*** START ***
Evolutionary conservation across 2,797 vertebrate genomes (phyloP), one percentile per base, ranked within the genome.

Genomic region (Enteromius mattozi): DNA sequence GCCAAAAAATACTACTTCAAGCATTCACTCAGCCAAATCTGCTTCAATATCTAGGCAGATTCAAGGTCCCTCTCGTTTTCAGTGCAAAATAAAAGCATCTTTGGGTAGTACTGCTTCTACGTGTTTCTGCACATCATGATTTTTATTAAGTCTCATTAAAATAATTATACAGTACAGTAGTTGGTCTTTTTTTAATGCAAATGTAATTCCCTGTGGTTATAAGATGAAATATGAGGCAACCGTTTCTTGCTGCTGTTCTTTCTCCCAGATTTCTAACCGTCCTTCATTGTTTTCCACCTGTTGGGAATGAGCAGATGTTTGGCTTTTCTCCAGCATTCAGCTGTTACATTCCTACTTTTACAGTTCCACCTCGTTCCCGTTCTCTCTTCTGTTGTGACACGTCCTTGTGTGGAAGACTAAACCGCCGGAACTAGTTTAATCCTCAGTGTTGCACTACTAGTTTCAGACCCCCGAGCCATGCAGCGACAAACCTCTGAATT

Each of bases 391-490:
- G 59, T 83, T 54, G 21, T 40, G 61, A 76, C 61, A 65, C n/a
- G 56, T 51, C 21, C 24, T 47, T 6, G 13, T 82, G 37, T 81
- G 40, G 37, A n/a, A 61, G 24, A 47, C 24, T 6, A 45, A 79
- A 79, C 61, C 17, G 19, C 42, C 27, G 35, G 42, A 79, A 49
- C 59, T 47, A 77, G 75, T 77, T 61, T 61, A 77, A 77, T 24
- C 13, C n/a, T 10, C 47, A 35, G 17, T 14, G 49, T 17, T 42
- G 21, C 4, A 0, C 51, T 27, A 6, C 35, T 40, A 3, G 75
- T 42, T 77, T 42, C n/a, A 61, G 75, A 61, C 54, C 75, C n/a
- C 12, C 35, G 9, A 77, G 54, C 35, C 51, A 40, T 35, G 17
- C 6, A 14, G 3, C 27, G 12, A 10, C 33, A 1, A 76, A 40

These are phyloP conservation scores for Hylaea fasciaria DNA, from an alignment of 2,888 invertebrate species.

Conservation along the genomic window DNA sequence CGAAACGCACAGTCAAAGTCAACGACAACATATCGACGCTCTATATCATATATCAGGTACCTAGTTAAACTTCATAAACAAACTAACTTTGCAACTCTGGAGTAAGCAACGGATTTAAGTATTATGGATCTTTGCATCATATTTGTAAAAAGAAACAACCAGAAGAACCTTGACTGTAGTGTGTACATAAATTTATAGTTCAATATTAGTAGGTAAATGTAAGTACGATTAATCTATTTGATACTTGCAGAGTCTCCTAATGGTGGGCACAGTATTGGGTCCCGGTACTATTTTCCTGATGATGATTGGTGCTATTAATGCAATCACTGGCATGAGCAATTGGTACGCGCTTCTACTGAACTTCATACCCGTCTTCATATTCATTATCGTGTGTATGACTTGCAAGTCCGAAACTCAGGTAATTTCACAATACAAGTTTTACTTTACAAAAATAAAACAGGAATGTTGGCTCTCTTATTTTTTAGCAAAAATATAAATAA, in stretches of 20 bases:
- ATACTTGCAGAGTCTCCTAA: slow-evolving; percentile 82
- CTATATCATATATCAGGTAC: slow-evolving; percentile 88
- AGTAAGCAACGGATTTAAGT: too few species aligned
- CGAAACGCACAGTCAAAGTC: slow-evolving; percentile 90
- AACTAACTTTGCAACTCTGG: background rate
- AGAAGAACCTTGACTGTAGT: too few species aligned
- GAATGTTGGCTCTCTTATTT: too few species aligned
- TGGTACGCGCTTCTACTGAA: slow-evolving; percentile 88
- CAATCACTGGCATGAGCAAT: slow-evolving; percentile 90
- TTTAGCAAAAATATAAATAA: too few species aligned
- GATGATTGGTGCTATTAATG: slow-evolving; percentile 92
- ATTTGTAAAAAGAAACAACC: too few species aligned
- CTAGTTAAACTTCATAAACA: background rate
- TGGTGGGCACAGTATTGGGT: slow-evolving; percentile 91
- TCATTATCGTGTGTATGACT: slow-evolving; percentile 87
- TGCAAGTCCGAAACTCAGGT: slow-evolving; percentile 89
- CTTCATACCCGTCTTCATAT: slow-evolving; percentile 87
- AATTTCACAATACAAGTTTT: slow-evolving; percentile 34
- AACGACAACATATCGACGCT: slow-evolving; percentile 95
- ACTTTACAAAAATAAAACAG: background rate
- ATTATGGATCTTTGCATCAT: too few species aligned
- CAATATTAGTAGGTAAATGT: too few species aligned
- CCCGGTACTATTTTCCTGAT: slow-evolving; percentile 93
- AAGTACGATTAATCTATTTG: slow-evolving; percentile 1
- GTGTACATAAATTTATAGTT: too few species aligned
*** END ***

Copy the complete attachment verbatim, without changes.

Evolutionary conservation across 2,797 vertebrate genomes (phyloP), one percentile per base, ranked within the genome.

Genomic region (Enteromius mattozi): DNA sequence GCCAAAAAATACTACTTCAAGCATTCACTCAGCCAAATCTGCTTCAATATCTAGGCAGATTCAAGGTCCCTCTCGTTTTCAGTGCAAAATAAAAGCATCTTTGGGTAGTACTGCTTCTACGTGTTTCTGCACATCATGATTTTTATTAAGTCTCATTAAAATAATTATACAGTACAGTAGTTGGTCTTTTTTTAATGCAAATGTAATTCCCTGTGGTTATAAGATGAAATATGAGGCAACCGTTTCTTGCTGCTGTTCTTTCTCCCAGATTTCTAACCGTCCTTCATTGTTTTCCACCTGTTGGGAATGAGCAGATGTTTGGCTTTTCTCCAGCATTCAGCTGTTACATTCCTACTTTTACAGTTCCACCTCGTTCCCGTTCTCTCTTCTGTTGTGACACGTCCTTGTGTGGAAGACTAAACCGCCGGAACTAGTTTAATCCTCAGTGTTGCACTACTAGTTTCAGACCCCCGAGCCATGCAGCGACAAACCTCTGAATT

Each of bases 391-490:
- G 59, T 83, T 54, G 21, T 40, G 61, A 76, C 61, A 65, C n/a
- G 56, T 51, C 21, C 24, T 47, T 6, G 13, T 82, G 37, T 81
- G 40, G 37, A n/a, A 61, G 24, A 47, C 24, T 6, A 45, A 79
- A 79, C 61, C 17, G 19, C 42, C 27, G 35, G 42, A 79, A 49
- C 59, T 47, A 77, G 75, T 77, T 61, T 61, A 77, A 77, T 24
- C 13, C n/a, T 10, C 47, A 35, G 17, T 14, G 49, T 17, T 42
- G 21, C 4, A 0, C 51, T 27, A 6, C 35, T 40, A 3, G 75
- T 42, T 77, T 42, C n/a, A 61, G 75, A 61, C 54, C 75, C n/a
- C 12, C 35, G 9, A 77, G 54, C 35, C 51, A 40, T 35, G 17
- C 6, A 14, G 3, C 27, G 12, A 10, C 33, A 1, A 76, A 40

These are phyloP conservation scores for Hylaea fasciaria DNA, from an alignment of 2,888 invertebrate species.

Conservation along the genomic window DNA sequence CGAAACGCACAGTCAAAGTCAACGACAACATATCGACGCTCTATATCATATATCAGGTACCTAGTTAAACTTCATAAACAAACTAACTTTGCAACTCTGGAGTAAGCAACGGATTTAAGTATTATGGATCTTTGCATCATATTTGTAAAAAGAAACAACCAGAAGAACCTTGACTGTAGTGTGTACATAAATTTATAGTTCAATATTAGTAGGTAAATGTAAGTACGATTAATCTATTTGATACTTGCAGAGTCTCCTAATGGTGGGCACAGTATTGGGTCCCGGTACTATTTTCCTGATGATGATTGGTGCTATTAATGCAATCACTGGCATGAGCAATTGGTACGCGCTTCTACTGAACTTCATACCCGTCTTCATATTCATTATCGTGTGTATGACTTGCAAGTCCGAAACTCAGGTAATTTCACAATACAAGTTTTACTTTACAAAAATAAAACAGGAATGTTGGCTCTCTTATTTTTTAGCAAAAATATAAATAA, in stretches of 20 bases:
- ATACTTGCAGAGTCTCCTAA: slow-evolving; percentile 82
- CTATATCATATATCAGGTAC: slow-evolving; percentile 88
- AGTAAGCAACGGATTTAAGT: too few species aligned
- CGAAACGCACAGTCAAAGTC: slow-evolving; percentile 90
- AACTAACTTTGCAACTCTGG: background rate
- AGAAGAACCTTGACTGTAGT: too few species aligned
- GAATGTTGGCTCTCTTATTT: too few species aligned
- TGGTACGCGCTTCTACTGAA: slow-evolving; percentile 88
- CAATCACTGGCATGAGCAAT: slow-evolving; percentile 90
- TTTAGCAAAAATATAAATAA: too few species aligned
- GATGATTGGTGCTATTAATG: slow-evolving; percentile 92
- ATTTGTAAAAAGAAACAACC: too few species aligned
- CTAGTTAAACTTCATAAACA: background rate
- TGGTGGGCACAGTATTGGGT: slow-evolving; percentile 91
- TCATTATCGTGTGTATGACT: slow-evolving; percentile 87
- TGCAAGTCCGAAACTCAGGT: slow-evolving; percentile 89
- CTTCATACCCGTCTTCATAT: slow-evolving; percentile 87
- AATTTCACAATACAAGTTTT: slow-evolving; percentile 34
- AACGACAACATATCGACGCT: slow-evolving; percentile 95
- ACTTTACAAAAATAAAACAG: background rate
- ATTATGGATCTTTGCATCAT: too few species aligned
- CAATATTAGTAGGTAAATGT: too few species aligned
- CCCGGTACTATTTTCCTGAT: slow-evolving; percentile 93
- AAGTACGATTAATCTATTTG: slow-evolving; percentile 1
- GTGTACATAAATTTATAGTT: too few species aligned